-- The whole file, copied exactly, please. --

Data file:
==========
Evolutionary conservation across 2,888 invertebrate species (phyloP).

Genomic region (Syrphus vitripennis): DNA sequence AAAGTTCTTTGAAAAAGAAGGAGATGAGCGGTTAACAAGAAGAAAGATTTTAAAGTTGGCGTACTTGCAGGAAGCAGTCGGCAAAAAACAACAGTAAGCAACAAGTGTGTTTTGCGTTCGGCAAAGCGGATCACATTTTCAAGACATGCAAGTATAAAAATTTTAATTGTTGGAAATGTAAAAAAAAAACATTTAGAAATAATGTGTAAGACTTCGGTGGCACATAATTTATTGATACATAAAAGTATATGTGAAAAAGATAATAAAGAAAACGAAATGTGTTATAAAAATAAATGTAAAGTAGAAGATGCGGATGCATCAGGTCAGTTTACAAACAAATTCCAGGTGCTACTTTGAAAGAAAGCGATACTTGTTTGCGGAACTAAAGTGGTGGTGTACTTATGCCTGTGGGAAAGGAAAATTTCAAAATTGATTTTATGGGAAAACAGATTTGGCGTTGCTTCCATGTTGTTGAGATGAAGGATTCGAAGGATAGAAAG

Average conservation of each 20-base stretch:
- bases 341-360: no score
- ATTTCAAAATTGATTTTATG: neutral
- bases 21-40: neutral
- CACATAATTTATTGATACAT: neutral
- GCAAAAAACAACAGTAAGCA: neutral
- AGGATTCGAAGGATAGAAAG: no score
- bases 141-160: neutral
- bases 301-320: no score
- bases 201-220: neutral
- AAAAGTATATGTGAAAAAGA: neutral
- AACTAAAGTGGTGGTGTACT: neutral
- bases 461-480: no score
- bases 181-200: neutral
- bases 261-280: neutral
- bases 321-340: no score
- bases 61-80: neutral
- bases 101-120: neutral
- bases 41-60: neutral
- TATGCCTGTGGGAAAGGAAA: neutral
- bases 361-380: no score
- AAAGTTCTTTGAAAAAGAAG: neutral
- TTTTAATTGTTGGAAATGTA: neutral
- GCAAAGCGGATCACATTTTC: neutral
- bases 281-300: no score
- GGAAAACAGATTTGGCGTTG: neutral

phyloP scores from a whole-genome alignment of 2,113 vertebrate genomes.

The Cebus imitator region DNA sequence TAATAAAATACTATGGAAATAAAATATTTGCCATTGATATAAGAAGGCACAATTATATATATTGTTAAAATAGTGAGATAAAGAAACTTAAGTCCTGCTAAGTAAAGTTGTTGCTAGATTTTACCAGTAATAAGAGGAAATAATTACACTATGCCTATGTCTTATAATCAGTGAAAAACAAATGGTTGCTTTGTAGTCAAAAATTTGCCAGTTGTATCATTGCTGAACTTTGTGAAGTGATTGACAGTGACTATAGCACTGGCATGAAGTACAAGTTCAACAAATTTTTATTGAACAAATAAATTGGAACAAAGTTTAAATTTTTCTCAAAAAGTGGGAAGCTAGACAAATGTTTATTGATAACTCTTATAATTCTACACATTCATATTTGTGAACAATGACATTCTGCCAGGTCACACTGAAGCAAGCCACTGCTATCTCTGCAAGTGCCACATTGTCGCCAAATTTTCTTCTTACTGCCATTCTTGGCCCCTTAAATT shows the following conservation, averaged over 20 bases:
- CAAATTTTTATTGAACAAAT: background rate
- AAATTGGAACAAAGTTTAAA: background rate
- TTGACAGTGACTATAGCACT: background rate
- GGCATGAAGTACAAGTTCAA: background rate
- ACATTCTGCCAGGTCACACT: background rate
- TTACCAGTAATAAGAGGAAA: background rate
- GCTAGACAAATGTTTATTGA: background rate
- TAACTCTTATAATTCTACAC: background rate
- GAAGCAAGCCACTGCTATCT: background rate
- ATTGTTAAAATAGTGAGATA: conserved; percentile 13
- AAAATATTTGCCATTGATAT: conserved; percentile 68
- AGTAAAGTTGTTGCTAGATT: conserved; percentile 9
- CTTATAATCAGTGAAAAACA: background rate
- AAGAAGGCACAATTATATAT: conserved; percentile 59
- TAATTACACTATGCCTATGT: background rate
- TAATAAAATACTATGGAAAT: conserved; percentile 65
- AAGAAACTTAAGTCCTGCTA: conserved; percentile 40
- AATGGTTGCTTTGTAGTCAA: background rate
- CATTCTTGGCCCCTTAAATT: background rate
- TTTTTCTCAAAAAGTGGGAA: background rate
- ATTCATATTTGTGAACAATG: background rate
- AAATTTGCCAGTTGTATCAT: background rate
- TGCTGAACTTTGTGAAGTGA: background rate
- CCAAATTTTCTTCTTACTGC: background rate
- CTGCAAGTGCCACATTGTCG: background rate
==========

Evolutionary conservation across 2,888 invertebrate species (phyloP).

Genomic region (Syrphus vitripennis): DNA sequence AAAGTTCTTTGAAAAAGAAGGAGATGAGCGGTTAACAAGAAGAAAGATTTTAAAGTTGGCGTACTTGCAGGAAGCAGTCGGCAAAAAACAACAGTAAGCAACAAGTGTGTTTTGCGTTCGGCAAAGCGGATCACATTTTCAAGACATGCAAGTATAAAAATTTTAATTGTTGGAAATGTAAAAAAAAAACATTTAGAAATAATGTGTAAGACTTCGGTGGCACATAATTTATTGATACATAAAAGTATATGTGAAAAAGATAATAAAGAAAACGAAATGTGTTATAAAAATAAATGTAAAGTAGAAGATGCGGATGCATCAGGTCAGTTTACAAACAAATTCCAGGTGCTACTTTGAAAGAAAGCGATACTTGTTTGCGGAACTAAAGTGGTGGTGTACTTATGCCTGTGGGAAAGGAAAATTTCAAAATTGATTTTATGGGAAAACAGATTTGGCGTTGCTTCCATGTTGTTGAGATGAAGGATTCGAAGGATAGAAAG

Average conservation of each 20-base stretch:
- bases 341-360: no score
- ATTTCAAAATTGATTTTATG: neutral
- bases 21-40: neutral
- CACATAATTTATTGATACAT: neutral
- GCAAAAAACAACAGTAAGCA: neutral
- AGGATTCGAAGGATAGAAAG: no score
- bases 141-160: neutral
- bases 301-320: no score
- bases 201-220: neutral
- AAAAGTATATGTGAAAAAGA: neutral
- AACTAAAGTGGTGGTGTACT: neutral
- bases 461-480: no score
- bases 181-200: neutral
- bases 261-280: neutral
- bases 321-340: no score
- bases 61-80: neutral
- bases 101-120: neutral
- bases 41-60: neutral
- TATGCCTGTGGGAAAGGAAA: neutral
- bases 361-380: no score
- AAAGTTCTTTGAAAAAGAAG: neutral
- TTTTAATTGTTGGAAATGTA: neutral
- GCAAAGCGGATCACATTTTC: neutral
- bases 281-300: no score
- GGAAAACAGATTTGGCGTTG: neutral

phyloP scores from a whole-genome alignment of 2,113 vertebrate genomes.

The Cebus imitator region DNA sequence TAATAAAATACTATGGAAATAAAATATTTGCCATTGATATAAGAAGGCACAATTATATATATTGTTAAAATAGTGAGATAAAGAAACTTAAGTCCTGCTAAGTAAAGTTGTTGCTAGATTTTACCAGTAATAAGAGGAAATAATTACACTATGCCTATGTCTTATAATCAGTGAAAAACAAATGGTTGCTTTGTAGTCAAAAATTTGCCAGTTGTATCATTGCTGAACTTTGTGAAGTGATTGACAGTGACTATAGCACTGGCATGAAGTACAAGTTCAACAAATTTTTATTGAACAAATAAATTGGAACAAAGTTTAAATTTTTCTCAAAAAGTGGGAAGCTAGACAAATGTTTATTGATAACTCTTATAATTCTACACATTCATATTTGTGAACAATGACATTCTGCCAGGTCACACTGAAGCAAGCCACTGCTATCTCTGCAAGTGCCACATTGTCGCCAAATTTTCTTCTTACTGCCATTCTTGGCCCCTTAAATT shows the following conservation, averaged over 20 bases:
- CAAATTTTTATTGAACAAAT: background rate
- AAATTGGAACAAAGTTTAAA: background rate
- TTGACAGTGACTATAGCACT: background rate
- GGCATGAAGTACAAGTTCAA: background rate
- ACATTCTGCCAGGTCACACT: background rate
- TTACCAGTAATAAGAGGAAA: background rate
- GCTAGACAAATGTTTATTGA: background rate
- TAACTCTTATAATTCTACAC: background rate
- GAAGCAAGCCACTGCTATCT: background rate
- ATTGTTAAAATAGTGAGATA: conserved; percentile 13
- AAAATATTTGCCATTGATAT: conserved; percentile 68
- AGTAAAGTTGTTGCTAGATT: conserved; percentile 9
- CTTATAATCAGTGAAAAACA: background rate
- AAGAAGGCACAATTATATAT: conserved; percentile 59
- TAATTACACTATGCCTATGT: background rate
- TAATAAAATACTATGGAAAT: conserved; percentile 65
- AAGAAACTTAAGTCCTGCTA: conserved; percentile 40
- AATGGTTGCTTTGTAGTCAA: background rate
- CATTCTTGGCCCCTTAAATT: background rate
- TTTTTCTCAAAAAGTGGGAA: background rate
- ATTCATATTTGTGAACAATG: background rate
- AAATTTGCCAGTTGTATCAT: background rate
- TGCTGAACTTTGTGAAGTGA: background rate
- CCAAATTTTCTTCTTACTGC: background rate
- CTGCAAGTGCCACATTGTCG: background rate